The spiritual writer, Henri Nouwen, points out that, even though Thomas didn’t share the faith of the others in the room, he was there with them, nevertheless: he stayed among the community of believers. Nouwen says,

I find this a very profound and consoling thought. In times of doubt or unbelief, the community can “carry you along”; it can offer on your behalf what you yourself overlook, and can be the context in which you may recognize the Lord again.

Let’s commit to staying among the believers, working together, loving one another for the long haul, united in Easter faith that there is no despair, no division, no evil, no death that is beyond God’s power to repair. Let’s share the distress, the kingdom, and the endurance we have in Jesus.

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Hat tip to Edward Braxton. Bishop Braxton Writes a Letter on Racial Divide in the United States

Fr dale

Fr. Dale Korogi is Pastor at Church of the Ascension in North Minneapolis and says mass at the Visitation Monastery most Wednesday and Friday mornings at 8am. This homily is reprinted with his permission.

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Passion Sunday| Homily by Fr. Dale Korogi

Fr. Dale Korogi

Fr. Dale Korogi

by Fr. Dale Korogi, Church of the Ascension

“Father, forgive them. They don’t know what they’re doing.” – Luke 23:34  

From the cross, Jesus prays not for himself, but for those with a hand in his execution. To their violence, Jesus says, “Enough.” He counters not with revenge, but mercy. The violence ends in him.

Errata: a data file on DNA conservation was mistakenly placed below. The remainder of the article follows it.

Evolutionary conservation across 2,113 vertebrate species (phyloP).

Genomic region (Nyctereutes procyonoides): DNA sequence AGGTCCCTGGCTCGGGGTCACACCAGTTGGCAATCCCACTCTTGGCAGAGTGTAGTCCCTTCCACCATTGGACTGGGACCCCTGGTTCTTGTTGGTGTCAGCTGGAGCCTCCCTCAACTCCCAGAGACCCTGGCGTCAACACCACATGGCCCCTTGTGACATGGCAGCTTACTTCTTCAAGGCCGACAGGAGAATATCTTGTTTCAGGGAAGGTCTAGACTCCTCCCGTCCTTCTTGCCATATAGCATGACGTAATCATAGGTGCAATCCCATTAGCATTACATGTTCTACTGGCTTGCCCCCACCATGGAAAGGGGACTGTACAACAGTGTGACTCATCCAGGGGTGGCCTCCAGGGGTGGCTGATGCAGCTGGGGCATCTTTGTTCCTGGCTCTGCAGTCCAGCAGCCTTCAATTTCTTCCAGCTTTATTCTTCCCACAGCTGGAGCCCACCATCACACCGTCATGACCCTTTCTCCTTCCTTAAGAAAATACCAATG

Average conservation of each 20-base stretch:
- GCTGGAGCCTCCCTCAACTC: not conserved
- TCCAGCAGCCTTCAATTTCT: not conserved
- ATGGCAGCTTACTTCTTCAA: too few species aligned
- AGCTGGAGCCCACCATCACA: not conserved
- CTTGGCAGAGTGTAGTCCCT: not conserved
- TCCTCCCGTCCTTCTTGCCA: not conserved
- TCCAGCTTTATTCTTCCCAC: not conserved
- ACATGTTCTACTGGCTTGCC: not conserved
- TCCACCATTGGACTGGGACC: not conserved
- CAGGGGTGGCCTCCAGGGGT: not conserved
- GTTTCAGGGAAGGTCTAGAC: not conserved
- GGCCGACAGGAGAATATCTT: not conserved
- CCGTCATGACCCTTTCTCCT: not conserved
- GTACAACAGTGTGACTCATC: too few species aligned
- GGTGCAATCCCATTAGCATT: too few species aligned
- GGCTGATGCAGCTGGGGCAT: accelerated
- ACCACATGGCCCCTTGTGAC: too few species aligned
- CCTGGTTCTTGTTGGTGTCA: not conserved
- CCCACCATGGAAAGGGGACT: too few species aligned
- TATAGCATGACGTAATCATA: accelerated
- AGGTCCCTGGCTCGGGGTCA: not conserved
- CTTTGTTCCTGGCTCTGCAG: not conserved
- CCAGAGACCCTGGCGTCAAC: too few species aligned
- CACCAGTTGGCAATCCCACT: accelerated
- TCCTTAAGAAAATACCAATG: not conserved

It’s not entirely true that they didn’t know what they were doing.* They knew that the charges against Jesus were questionable. They knew the jealousy that fueled those charges. They must have known that there was something wrong with this monstrous spectacle. What they didn’t know was the depth of their fear, and their deep-seated compulsion to dominate and destroy. They didn’t know any better because they didn’t know how thoroughly God loved them.

They didn’t know any better because they didn’t know how thoroughly God loved them.

Jesus knew better. Even at his most excruciating moment, Jesus knew that he was steeped in God’s love. He had no need to fight back. He won by losing, by surrendering into Love.

Because of Jesus, we know better. Today, this week, we follow his way, saving ourselves by emptying ourselves, surrendering at last to Love.

 

*Hat tip to Karl Rahner, SJ


 

Peace on Plymouth: An Advent Response

The Catholic Spirit

In this season of Advent, of awe and wonder, we tune into this sacred and holy birth, marveling at God becoming one of us. It’s from this place of the Incarnation, buoyed by our faith, that we pray and act in solidarity,

Click to read the article in The Catholic Spirit

Click to read the article in The Catholic Spirit

in our unity and oneness.

This article in The Catholic Spirit highlights this faith that we are living in the face of the recent upheaval in north Minneapolis. Perhaps it will speak to you, in your own wonder, prayer, and unique call to act?

Click to read The Catholic Spirit article, Peace on Plymouth, by Jessica Trygstad.

Please note the companion piece to this article, featuring Visitation friend and Companion, Bob Briscoe, also published by the Catholic Spirit:  In sharing experiences, Ascension parishioner hopes to initiate change